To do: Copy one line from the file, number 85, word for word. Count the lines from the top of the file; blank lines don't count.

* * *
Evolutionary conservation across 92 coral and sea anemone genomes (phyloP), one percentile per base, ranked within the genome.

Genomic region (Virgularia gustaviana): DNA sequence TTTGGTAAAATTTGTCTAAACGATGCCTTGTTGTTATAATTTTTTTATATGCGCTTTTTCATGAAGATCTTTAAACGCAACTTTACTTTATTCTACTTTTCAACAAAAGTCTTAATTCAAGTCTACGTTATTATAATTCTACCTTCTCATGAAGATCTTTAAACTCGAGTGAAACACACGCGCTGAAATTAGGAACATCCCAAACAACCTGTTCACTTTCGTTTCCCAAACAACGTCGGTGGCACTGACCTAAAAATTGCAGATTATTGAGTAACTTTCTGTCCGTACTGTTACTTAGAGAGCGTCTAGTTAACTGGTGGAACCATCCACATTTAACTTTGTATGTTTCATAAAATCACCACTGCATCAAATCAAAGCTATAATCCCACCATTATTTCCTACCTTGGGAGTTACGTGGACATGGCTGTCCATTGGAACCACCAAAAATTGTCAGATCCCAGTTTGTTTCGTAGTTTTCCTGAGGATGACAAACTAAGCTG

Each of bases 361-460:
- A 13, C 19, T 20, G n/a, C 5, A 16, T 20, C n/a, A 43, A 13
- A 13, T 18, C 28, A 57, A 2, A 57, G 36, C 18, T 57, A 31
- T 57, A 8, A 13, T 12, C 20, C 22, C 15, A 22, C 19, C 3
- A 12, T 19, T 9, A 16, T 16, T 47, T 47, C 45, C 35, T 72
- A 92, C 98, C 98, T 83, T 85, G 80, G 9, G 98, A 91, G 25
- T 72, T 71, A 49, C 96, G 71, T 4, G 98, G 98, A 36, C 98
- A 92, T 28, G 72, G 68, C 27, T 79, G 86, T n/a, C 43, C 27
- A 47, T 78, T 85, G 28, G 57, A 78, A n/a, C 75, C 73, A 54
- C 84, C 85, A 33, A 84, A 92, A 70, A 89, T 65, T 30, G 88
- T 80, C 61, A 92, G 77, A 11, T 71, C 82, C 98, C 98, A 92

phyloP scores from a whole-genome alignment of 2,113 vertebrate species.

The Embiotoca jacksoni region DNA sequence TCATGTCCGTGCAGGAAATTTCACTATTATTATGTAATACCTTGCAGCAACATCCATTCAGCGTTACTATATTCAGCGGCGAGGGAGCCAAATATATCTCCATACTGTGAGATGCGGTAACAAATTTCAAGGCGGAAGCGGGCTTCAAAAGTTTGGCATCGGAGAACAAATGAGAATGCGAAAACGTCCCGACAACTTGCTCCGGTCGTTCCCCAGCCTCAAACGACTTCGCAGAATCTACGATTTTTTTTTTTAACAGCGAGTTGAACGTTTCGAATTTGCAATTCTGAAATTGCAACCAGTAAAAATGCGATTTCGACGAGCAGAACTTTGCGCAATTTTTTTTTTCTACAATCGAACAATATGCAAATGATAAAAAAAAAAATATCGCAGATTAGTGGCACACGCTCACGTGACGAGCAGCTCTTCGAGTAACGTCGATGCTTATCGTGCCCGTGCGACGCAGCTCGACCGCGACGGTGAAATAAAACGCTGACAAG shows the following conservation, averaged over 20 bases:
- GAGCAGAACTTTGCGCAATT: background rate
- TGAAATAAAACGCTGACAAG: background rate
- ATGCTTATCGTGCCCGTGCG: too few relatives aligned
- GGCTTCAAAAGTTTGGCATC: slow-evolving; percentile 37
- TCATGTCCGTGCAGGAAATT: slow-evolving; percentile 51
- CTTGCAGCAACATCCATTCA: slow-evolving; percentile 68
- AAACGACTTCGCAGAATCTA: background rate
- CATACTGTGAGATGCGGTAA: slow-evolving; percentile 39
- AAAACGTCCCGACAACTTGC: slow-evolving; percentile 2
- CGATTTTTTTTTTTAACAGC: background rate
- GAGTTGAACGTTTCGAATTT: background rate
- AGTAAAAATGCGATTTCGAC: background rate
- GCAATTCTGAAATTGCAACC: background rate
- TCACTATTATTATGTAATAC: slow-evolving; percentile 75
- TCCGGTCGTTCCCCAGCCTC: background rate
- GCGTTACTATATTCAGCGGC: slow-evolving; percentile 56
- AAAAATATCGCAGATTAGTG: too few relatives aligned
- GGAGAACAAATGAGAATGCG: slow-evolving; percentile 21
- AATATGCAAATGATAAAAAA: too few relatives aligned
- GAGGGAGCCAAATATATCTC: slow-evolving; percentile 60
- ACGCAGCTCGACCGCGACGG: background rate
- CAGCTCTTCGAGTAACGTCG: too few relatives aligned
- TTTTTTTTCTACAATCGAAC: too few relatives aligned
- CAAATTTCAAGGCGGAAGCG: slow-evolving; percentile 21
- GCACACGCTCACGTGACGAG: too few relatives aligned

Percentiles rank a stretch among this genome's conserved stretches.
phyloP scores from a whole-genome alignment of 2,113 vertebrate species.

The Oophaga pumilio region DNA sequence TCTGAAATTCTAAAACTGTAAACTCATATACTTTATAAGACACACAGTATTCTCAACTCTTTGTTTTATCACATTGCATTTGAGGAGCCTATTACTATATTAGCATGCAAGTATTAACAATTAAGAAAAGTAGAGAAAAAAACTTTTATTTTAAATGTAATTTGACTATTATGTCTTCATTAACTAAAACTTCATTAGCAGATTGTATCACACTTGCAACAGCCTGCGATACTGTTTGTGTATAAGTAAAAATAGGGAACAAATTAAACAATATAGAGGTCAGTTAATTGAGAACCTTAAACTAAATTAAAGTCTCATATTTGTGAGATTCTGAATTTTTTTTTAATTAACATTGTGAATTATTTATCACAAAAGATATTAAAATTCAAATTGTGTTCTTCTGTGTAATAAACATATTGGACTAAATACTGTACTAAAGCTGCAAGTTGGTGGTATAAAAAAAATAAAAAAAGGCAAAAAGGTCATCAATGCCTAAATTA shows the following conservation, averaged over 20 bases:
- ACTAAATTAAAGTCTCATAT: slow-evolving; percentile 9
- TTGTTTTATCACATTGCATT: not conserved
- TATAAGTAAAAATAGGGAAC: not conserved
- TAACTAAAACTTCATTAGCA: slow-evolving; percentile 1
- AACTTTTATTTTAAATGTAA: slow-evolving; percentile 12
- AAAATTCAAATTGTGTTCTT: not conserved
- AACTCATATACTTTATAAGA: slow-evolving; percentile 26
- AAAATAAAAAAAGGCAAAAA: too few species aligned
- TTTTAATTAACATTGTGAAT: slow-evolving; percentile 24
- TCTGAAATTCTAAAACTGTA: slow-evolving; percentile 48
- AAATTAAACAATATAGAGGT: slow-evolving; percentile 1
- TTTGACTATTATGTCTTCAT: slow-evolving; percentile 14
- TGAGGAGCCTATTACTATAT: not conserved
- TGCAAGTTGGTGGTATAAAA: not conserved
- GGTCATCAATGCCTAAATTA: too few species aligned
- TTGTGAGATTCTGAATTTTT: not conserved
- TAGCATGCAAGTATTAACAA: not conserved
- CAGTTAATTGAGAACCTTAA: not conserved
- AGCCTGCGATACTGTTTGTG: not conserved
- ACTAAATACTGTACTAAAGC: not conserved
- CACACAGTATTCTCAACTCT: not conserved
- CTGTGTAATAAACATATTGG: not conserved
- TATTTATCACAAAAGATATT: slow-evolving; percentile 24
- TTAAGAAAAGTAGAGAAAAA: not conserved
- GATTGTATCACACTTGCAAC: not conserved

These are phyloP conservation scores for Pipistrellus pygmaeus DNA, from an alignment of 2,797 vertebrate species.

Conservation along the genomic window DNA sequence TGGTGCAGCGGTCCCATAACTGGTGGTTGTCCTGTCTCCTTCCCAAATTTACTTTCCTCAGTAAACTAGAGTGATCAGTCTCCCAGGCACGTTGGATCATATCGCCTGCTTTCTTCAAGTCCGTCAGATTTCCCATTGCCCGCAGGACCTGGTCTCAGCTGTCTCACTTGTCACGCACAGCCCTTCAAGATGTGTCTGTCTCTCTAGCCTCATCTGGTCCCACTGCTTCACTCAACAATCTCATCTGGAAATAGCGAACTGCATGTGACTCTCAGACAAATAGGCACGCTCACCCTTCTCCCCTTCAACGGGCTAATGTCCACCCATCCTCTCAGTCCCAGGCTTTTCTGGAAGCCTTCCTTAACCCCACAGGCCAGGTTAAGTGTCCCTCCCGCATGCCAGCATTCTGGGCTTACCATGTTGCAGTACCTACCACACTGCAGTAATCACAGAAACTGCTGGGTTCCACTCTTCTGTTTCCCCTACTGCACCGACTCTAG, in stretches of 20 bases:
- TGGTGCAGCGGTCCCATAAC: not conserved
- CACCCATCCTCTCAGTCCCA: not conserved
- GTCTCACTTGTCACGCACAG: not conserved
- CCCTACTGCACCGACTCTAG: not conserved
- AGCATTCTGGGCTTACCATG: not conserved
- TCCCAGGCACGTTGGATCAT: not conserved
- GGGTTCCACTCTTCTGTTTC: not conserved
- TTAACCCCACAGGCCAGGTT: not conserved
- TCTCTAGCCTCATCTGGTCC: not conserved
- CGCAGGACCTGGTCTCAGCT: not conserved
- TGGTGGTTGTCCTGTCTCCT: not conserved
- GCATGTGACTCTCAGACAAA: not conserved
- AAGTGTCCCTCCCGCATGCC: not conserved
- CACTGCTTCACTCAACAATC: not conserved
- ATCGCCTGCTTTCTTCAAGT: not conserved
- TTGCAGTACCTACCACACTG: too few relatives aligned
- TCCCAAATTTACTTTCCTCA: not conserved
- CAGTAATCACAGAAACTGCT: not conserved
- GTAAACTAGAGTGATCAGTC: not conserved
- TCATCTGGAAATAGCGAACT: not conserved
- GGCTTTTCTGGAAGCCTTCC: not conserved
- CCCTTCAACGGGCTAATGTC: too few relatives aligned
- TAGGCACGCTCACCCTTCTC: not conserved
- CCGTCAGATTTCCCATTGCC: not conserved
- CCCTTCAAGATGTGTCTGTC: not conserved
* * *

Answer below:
- ATCGCCTGCTTTCTTCAAGT: not conserved